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East Carolina University Graduate students James Crouch and Xiaozheng Yao assist Professor Moha Tabrizi as he tries on a body motion capture device, a set of sensors that tracks movements of the human body. Data collected from the suit is used to create n

Professor develops virtual reality-based course

GREENVILLE, NC   (Dec. 5, 2005)   —   When Professor Moha Tabrizi tried on his new sensory suit in East Carolina University’s Technology Innovation Lab, he wasn’t looking to create a movie or video game for Nintendo or Xbox, although the technology is similar.

Instead, the ECU professor of computer science was tracking his motions in order to create a virtual version of himself for an online class that will debut on a pilot basis for the spring 2006 semester.

"We are not using this technology for its original use — movies and video or computer games," Tabrizi said. "Rather, we are recreating the use of the technology for education."

The technology aids an emerging medium known as Agent and Virtual Reality-based online course delivery system, which has also been applied to computer game and entertainment systems development. Tabrizi is using the technology to create a virtual classroom where students can view lectures online in an environment that mimics a face-to-face classroom setting.
The suit — made up of interacting black PVC piping, motion trackers, facial trackers and gloves — utilizes the same technology that movie and video game creators use to track the natural movement of characters such as athletes in order to create 3-D environments. The suit is worn to collect the necessary data, but not every time a lecture is presented. The recorded movements of the virtual professor are then re-created in the 3-D environment.

"It’s an interactive and multi-media-based approach similar to computer gaming instead of just reading online or viewing video," Tabrizi said.

The system fuses different technological elements, including a 3-D platform, a course management system, an electronic whiteboard and a slide presentation.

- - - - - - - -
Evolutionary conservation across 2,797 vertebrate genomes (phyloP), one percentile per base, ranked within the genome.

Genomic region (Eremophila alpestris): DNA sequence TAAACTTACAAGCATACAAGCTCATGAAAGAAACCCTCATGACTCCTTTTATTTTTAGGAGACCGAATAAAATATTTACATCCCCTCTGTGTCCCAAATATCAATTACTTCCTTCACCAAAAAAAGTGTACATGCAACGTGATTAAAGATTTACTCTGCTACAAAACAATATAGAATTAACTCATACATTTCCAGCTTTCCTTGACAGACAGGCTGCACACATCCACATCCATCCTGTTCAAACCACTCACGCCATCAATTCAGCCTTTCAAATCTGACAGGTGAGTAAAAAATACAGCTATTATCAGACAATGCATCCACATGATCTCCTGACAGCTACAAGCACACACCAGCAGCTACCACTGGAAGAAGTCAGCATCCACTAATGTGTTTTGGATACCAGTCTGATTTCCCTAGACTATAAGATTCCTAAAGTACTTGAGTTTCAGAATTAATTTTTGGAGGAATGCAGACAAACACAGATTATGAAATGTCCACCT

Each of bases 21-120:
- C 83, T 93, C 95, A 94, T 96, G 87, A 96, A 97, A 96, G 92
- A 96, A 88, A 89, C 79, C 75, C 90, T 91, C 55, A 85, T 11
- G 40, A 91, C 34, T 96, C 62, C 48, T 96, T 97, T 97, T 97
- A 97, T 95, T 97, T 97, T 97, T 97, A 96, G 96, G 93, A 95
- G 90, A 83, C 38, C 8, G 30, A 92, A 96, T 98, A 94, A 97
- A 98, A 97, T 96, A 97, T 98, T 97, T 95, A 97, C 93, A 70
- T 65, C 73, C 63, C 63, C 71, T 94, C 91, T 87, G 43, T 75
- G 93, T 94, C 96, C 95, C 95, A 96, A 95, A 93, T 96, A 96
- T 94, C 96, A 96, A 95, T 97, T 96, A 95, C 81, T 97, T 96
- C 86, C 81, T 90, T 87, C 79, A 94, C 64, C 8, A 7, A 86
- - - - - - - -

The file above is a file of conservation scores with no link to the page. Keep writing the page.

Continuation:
The professor appears as an animated character. Lectures can be archived for students to use later.

The growing trend toward online education is apparent at universities around the country, including ECU, which boasts about 4,500 distance education students. While the instruction is equivocal to a face-to-face class, Tabrizi notes a discrepancy between the two forms. The AVR is one of the first steps in yielding enhanced systems for delivery of online courses, Tabrizi said.

"In online education sometimes the student and the instruction connection is missing," he said. "With this innovative technology, we aim to solve the environmental connection. We are trying to bring face-to-face interaction to online instruction."

Tabrizi said he has found that students prefer to observe and hear the professor, ask questions and read materials with multimedia content.

"Despite recent efforts to integrate video-conferencing into existing online course delivery systems, they do not produce an environment resembling the face-to-face setting," he said.

Moreover, he said, adding video to existing systems increases the network bandwidth considerably and reduces the capabilities of these systems in areas with slow network infrastructure.

Tabrizi said the Agent and Virtual Reality-based communication architecture was created to optimize bandwidth usage so that the project can deliver online education to underserved areas that do not have cable or broadband Internet access.

"This innovative technology is being created in such a way that the bandwidth requirement is reduced tremendously," he said. "An interactive lecture with a full screen can be received in real time or archived, regardless of the type of network connection, including dial-up."

Further applications of the AVR system include the training of workers in hazardous material handling environments, medical clinics and surgery.

"Our students participating in the development of this system will benefit significantly by gaining ex


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